The Milwaukee Brewers continue their search for a second baseman for 2019. One player whom they have seen several times before is Josh Harrison formerly of the Pittsburgh Pirates.
Over the past several years, the Milwaukee Brewers have seen more than enough of Josh Harrison to make a judgment of what kind of player he is. They must like him enough to show interest in his free agent market per a report from Fancred’s Jon Heyman.
Harrison is a good defender, and is versatile, which is something the Brewers covet. But his bat has been trending downward for the past four seasons.
What Could Harrison Bring To Milwaukee?
Last year, Harrison hit .250 with the Pirates, the fourth year in a row that his batting average was lower than the year previous.
Harrison, 31, is more of a utility player at this point, similar to what Hernan Perez already brings to the team. He does play most of his innings at second base, which is the role the Brewers would want him to fill.
Harrison also doesn’t draw walks very often. He’s currently holding steady at a 4.0% career walk rate.
Why Is Milwaukee Interested In Harrison?
They did say there were looking for a bargain. And Harrison is going to sign for cheap, which puts him on GM David Stearns’ radar.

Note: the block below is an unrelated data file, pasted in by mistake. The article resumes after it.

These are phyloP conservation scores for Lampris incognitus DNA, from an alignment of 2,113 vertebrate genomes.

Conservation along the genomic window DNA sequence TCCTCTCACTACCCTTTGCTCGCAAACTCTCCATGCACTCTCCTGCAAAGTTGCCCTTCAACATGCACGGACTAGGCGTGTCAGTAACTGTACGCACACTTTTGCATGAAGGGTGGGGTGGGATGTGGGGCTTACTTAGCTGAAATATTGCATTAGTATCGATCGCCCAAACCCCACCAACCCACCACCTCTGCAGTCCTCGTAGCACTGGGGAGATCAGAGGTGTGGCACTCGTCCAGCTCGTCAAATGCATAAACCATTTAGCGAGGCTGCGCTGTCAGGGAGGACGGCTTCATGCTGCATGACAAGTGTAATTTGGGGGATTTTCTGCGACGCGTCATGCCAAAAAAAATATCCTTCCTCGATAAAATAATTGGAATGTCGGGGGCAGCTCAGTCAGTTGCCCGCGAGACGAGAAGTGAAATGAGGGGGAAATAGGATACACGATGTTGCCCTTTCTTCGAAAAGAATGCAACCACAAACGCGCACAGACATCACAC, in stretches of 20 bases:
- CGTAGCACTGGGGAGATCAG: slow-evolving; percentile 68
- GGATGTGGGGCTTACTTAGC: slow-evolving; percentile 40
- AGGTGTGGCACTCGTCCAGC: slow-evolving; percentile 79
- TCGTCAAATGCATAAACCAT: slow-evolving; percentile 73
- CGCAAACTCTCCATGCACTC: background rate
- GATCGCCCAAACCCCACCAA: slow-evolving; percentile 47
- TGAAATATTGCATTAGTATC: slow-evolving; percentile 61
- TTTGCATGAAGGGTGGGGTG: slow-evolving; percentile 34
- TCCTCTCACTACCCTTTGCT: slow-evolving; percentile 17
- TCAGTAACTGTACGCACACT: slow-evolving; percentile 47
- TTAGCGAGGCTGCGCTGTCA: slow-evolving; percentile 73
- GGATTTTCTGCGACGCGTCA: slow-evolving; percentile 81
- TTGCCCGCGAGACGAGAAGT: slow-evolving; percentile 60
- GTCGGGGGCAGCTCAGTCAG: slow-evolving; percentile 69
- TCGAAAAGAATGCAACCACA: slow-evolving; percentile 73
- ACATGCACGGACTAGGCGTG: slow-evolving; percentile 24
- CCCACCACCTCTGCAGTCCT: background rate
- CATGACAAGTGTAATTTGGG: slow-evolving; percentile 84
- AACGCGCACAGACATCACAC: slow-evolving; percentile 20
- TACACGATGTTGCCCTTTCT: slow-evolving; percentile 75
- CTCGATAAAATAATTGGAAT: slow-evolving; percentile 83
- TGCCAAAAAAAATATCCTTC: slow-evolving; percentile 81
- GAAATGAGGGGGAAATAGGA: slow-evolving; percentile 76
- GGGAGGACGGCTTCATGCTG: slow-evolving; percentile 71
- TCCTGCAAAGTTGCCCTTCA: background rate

Perhaps a switch to Miller Park would help improve Harrison’s offensive numbers, but he probably would not be guaranteed an everyday job with the Brewers. He’s a cheap option to be a stopgap until the minor league prospects are ready. Harrison might not even stand in the way of Mauricio Dubon when he’s ready to be called up.
If the Milwaukee Brewers want a cheap option at second base that won’t block anybody from the position, Harrison is a good guy to get. If they want someone who will actually provide more help for the offense, they should probably look elsewhere.
Harrison will be looking for a one year deal as he tries to get out of the downward spiral that he’s been in, but a move to a contender like the Brewers likely isn’t his best shot.
The Milwaukee Brewers will continue their search for a second baseman until one they like on the market falls to within their price range.